# Office Hours: Monday 3:00-4:00 – LUMS C86

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Office Hours: Monday 3:00-4:00 – LUMS C86
ECON 101 Tutorial: Week 2 Shane Murphy Office Hours: Monday 3:00-4:00 – LUMS C86

Outline Substitute Lecturer Next Week Roll Call Class Rep Problems
Discussion

Class Rep

Exercise Consider the following demand function: QA=100-8PA+0.5PB+2Y, where QA is the quantity demanded of good A, PA is the price of good A, PB is the price of good B and Y is the income. If PA =7, PB=12 and Y=4.5 calculate the price elasticity of demand of good A. Is the demand elastic or inelastic? First, let us solve for QA QA= PA + 0.5PB + 2Y = 100 – 8 (7) (12) + 2 (4.5) = 100 – = 59

Exercise Consider the following demand function: QA=100-8PA+0.5PB+2Y, where QA is the quantity demanded of good A, PA is the price of good A, PB is the price of good B and Y is the income. a) If PA =7, PB=12 and Y=4.5 calculate the price elasticity of demand of good A. Is the demand elastic or inelastic?

Exercise If PA =7, PB=12, Y=4.5 and QA= 59, and QA=100-8PA+0.5PB+2Y calculate the price elasticity of demand of good A. Is the demand elastic or inelastic? Ped = dQA/dPA * PA/QA dQA/dPA = -8 ped = dQA/dPA * PA/QA = -8 * 7/59 = -56/59 By convention, we write ped = 56/59 (positive) Elasticity of Demand is Inelastic (ped<1)

Exercise If PA =7, PB=12, Y=4.5 and QA= 59, and QA=100-8PA+0.5PB+2Y calculate the calculate the income elasticity. What kind of good is A? (Normal/Inferior? If normal then necessity or luxury?) ied = dQA/dY * Y/QA dQA/dY = 2 ied = dQA/dY * Y/QA = 2 * 4.5/59 = 9/59 This is a normal good (ied>0) This is a necessity (0<ied<1)

Exercise If PA =7, PB=12, Y=4.5 and QA= 59, and QA=100-8PA+0.5PB+2Y calculate the cross price elasticity. What kind of goods are A and B? (Complements or substitutes?) cped = dQA/dPB * PB/QA dQA/dPB = 0.5 cped = dQA/dPB * PB/QA = 0.5 * 12/59 = 6/59 These goods are substitutes (cped > 0)

Exercise 5 Suppose that your demand Schedule for DVDs is as follows:
Price Quantity Demanded (Y = 10,000) Quantity Demanded (Y = 12,000) 8 40 50 10 32 45 12 24 30 14 16 20 Suppose that your demand Schedule for DVDs is as follows: Use the midpoint method to calculate your price elasticity of demand as the price of DVDs increases from 8 to 10 for income of 10,000 and income of 12,000. Income of 10,000: ped = [(QA – QB)/([QA + QB]/2)/[(PA – PB)/([PA + PB]/2) = [(40 – 32)/([ ]/2)/[(8 – 10)/([8 + 10]/2) = (8/36)/(-2/9) = -4/4 = -1

Exercise 5 Suppose that your demand Schedule for DVDs is as follows:
Price Quantity Demanded (Y = 10,000) Quantity Demanded (Y = 12,000) 8 40 50 10 32 45 12 24 30 14 16 20 Suppose that your demand Schedule for DVDs is as follows: Use the midpoint method to calculate your price elasticity of demand as the price of DVDs increases from 8 to 10 for income of 10,000 and income of 12,000. Income of 12,000: ped = [(QA – QB)/([QA + QB]/2)/[(PA – PB)/([PA + PB]/2) = [(50 – 45)/([ ]/2)/[(8 – 10)/([8 + 10]/2) = (5/47.5)/(-2/9) = -45/95 = -0.47

Exercise 5 Suppose that your demand Schedule for DVDs is as follows:
Price Quantity Demanded (Y = 10,000) Quantity Demanded (Y = 12,000) 8 40 50 10 32 45 12 24 30 14 16 20 Suppose that your demand Schedule for DVDs is as follows: Use the midpoint method to calculate your income elasticity of demand as your income increases from 10,000 to 12,000 for price of 12 and price of 16. Price of 12: ied = [(QA – QB)/([QA + QB]/2)/[(YA – YB)/([YA + YB]/2) = [(24 – 30)/([ ]/2)/ [(10,000 – 12,000)/([10 , ,000]/2) = (-6/27)/(-2/11) = 66/54 = 1.22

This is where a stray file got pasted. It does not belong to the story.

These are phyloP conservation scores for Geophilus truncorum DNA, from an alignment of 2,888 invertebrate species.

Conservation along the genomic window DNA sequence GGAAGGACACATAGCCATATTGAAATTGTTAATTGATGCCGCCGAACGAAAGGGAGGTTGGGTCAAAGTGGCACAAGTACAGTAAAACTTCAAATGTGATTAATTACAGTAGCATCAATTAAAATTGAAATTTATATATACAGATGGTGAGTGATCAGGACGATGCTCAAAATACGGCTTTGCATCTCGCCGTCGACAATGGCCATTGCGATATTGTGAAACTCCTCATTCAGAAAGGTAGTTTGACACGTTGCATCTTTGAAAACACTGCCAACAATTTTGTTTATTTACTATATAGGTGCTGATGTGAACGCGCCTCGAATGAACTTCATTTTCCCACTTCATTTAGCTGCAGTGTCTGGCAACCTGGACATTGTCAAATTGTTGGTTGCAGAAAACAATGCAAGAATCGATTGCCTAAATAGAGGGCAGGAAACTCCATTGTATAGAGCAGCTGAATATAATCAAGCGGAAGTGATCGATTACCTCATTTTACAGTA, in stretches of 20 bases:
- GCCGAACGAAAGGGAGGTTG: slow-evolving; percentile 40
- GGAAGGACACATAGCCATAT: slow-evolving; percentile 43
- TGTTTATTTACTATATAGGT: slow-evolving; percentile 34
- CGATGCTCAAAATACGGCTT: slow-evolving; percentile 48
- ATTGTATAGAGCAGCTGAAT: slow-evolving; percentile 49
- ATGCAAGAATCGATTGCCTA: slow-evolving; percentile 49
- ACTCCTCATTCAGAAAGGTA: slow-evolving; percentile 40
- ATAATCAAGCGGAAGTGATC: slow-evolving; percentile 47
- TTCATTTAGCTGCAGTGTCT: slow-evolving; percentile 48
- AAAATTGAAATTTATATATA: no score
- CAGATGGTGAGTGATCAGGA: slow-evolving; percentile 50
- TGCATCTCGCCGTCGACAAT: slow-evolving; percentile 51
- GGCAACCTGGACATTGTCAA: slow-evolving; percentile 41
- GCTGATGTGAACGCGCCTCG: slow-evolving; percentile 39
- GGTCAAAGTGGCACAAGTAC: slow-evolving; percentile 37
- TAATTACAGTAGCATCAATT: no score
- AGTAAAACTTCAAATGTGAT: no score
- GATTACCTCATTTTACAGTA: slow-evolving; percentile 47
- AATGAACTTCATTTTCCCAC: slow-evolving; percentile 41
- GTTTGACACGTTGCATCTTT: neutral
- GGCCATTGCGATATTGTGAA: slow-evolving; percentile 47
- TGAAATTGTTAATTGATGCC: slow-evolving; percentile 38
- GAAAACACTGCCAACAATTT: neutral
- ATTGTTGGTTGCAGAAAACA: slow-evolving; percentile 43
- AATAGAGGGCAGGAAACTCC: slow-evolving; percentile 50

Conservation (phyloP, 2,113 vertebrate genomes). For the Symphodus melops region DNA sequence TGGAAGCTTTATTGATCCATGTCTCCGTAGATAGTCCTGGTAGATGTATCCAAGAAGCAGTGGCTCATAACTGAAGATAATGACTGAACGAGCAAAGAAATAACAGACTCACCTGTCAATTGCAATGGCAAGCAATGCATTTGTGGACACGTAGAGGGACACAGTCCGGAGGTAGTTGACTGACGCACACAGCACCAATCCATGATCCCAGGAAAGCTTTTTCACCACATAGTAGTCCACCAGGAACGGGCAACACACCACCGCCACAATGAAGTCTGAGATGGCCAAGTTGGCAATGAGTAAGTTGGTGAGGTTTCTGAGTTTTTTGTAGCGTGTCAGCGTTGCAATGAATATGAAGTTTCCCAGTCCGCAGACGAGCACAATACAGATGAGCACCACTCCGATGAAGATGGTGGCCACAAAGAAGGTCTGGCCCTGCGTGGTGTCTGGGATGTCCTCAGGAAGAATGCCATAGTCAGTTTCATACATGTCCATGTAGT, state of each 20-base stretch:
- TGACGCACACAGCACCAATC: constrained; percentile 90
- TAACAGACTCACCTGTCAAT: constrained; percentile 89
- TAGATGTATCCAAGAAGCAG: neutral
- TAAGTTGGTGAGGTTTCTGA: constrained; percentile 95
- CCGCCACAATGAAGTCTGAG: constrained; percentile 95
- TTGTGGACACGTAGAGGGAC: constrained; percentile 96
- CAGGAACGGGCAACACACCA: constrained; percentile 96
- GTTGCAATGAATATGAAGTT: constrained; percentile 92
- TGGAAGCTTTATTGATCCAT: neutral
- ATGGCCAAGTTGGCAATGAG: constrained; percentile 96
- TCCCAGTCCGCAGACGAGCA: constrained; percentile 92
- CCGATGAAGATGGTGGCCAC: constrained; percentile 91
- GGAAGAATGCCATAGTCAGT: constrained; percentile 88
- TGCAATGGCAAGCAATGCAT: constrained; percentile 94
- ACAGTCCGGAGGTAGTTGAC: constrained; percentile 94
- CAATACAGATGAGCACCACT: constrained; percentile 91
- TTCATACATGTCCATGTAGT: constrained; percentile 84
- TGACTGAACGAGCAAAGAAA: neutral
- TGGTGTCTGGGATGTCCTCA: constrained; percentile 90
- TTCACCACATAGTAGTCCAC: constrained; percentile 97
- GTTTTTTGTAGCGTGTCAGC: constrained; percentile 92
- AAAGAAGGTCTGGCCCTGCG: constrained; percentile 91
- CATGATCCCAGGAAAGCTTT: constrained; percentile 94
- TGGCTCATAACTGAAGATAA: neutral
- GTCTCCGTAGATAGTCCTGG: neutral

Exercise 5 Suppose that your demand Schedule for DVDs is as follows:
Price Quantity Demanded (Y = 10,000) Quantity Demanded (Y = 12,000) 8 40 50 10 32 45 12 24 30 14 16 20 Suppose that your demand Schedule for DVDs is as follows: Use the midpoint method to calculate your income elasticity of demand as your income increases from 10,000 to 12,000 for price of 12 and price of 16. Price of 16: ied = [(QA – QB)/([QA + QB]/2)/[(YA – YB)/([YA + YB]/2) = [(8 – 12)/([8 + 12]/2)/ [(10,000 – 12,000)/([10 , ,000]/2) = (-4/10)/(-2/11) = 44/20 = 2.2

Exercise 7 Consider public policy aimed at smoking
Studies indicate the ped for cigarettes is about 0.4. If a packed of cigarettes is currently priced at 6 and the government wants to reduce smoking by 20%, by how much should it increase the price? If the government permanently increases the price of cigarettes, will the policy have a larger effect on smoking one year from now or five years from now? Studies also find that teenagers have a higher price elasticity of demand for cigarettes than do adults. Why might this be true? a) ped = % change in Q/% change in P 0.4 = -0.2/% change in P % change in P = -0.2/0.4 = -1/2 price should increase by 50 percent (4 using the midpoint method) Goods tend to be more elastic over longer time horizons, so the policy will have a smaller effect in the short run than the long run

Exercise 7 Consider public policy aimed at smoking
Studies indicate the ped for cigarettes is about 0.4. If a packed of cigarettes is currently priced at 6 and the government wants to reduce smoking by 20%, by how much should it increase the price? If the government permanently increases the price of cigarettes, will the policy have a larger effect on smoking one year from now or five years from now? Studies also find that teenagers have a higher price elasticity of demand for cigarettes than do adults. Why might this be true? c) ped might be a function of income as income increases, elasticity falls ped might be a function of age as people get older, they are less flexible, and have more inelastic demand functions ped might be a function of the experiences of the consumer Older smokers might be more addicted and less elastic to price changes Older smokers might have a taste for fewer substitutes for smoking

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